Microsoft to launch Xbox 360

Nov 18, 2005
Xbox 360

Microsoft’s latest game product is due to hit the market on Tuesday 22 November. The new Xbox 360 system will sell at $299. If all goes well for this product, Microsoft could begin to win over the $10 billion video game market, currently dominated by Sony.

Microsoft’s latest game product is due to hit the market on Tuesday 22 November. The new Xbox 360 system will sell at $299. If all goes well for this product, Microsoft could begin to win over the $10 billion video game market, currently dominated by Sony. For over ten years now, Sony has set the pace in the industry with highly successful products such as PlayStations 1 and 2 that hardly left hard-core gamers and adopters indifferent.

The Xbox 360 is an improved version of this technology. Xbox was first introduced in 2001. While it was of superior quality and technology, it was later defeated by the rival PS2. PS2 sold forty million units against eleven million for Xbox and nine million for GameCube. This time, Microsoft is poised to lead the industry.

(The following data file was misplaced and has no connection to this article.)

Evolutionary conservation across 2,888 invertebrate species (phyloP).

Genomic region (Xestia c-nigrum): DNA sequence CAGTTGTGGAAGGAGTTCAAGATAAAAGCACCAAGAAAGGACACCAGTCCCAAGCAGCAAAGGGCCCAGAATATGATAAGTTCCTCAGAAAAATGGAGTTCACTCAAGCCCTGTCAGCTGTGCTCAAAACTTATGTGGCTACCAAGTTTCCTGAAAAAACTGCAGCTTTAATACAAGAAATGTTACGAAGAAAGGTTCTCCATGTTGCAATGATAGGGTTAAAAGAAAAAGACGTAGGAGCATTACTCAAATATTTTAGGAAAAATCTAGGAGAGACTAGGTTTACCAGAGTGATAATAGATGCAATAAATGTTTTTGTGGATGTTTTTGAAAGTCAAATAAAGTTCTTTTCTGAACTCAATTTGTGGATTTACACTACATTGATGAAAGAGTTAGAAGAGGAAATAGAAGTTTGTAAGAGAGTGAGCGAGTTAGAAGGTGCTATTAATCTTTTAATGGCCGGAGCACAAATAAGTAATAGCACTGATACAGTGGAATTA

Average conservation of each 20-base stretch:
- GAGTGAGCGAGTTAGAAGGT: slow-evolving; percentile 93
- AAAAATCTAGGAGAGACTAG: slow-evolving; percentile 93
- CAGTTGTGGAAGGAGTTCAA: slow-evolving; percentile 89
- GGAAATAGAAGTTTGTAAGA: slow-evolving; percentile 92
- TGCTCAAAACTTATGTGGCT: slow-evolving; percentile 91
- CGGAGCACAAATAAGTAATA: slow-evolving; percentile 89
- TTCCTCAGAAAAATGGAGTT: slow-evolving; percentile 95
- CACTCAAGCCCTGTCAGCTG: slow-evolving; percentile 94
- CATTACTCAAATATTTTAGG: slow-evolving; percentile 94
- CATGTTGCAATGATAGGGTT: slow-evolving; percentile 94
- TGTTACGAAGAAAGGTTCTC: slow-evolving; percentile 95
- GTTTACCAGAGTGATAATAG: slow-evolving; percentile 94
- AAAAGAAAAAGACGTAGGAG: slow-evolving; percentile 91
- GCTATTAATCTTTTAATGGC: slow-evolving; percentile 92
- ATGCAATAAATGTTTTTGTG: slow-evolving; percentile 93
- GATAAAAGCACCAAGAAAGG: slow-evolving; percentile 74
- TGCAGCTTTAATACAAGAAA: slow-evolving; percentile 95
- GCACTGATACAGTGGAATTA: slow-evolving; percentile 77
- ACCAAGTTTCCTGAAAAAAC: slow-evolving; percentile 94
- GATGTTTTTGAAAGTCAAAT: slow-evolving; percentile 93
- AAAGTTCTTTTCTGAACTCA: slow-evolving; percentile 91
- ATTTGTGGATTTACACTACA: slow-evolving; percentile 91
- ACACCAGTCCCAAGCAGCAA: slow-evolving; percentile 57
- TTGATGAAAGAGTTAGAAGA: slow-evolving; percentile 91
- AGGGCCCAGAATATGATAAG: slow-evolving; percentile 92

With the 360 Microsoft aims to shake up the market and sell beyond ordinary games. The company wants the product to make its mark in the home theater as well as in other entertainment technologies like HDTV, portable digital devices and online gaming with the use of the Xbox Live.

As well as being lighter, the new Xbox 360 system is considered to be between two and 10 times as powerful as the current Xbox. While the current system is powered by a single chip, three IBM CPU “cores” power the 360. It also has a wider memory, making it faster than the current product.

Gaming fans will love the vehicles and environments in Project Gotham Racing 3, the realistically rendered stadia in Madden NFL 06 and the Saving Private Ryan-like combat in Call of Duty 2. However, the law of supply and demand may make it tough to get a system before Christmas. Microsoft expects to sell all it can ship before year's end. Though the company hasn't committed to a specific number, analysts expect 800,000 to 1 million to reach stores this year.

The Xbox system will connect to standard analog. However, every 360 game is developed to support HD so the images will look better on a newer set. On standard TVs, video should look marginally better than current games but HD graphics and surround sound "make all the difference for many hard-core gamers and early adopters," says Rob Smith, editor of Official Xbox Magazine.

Copyright 2005 PhysOrg.com

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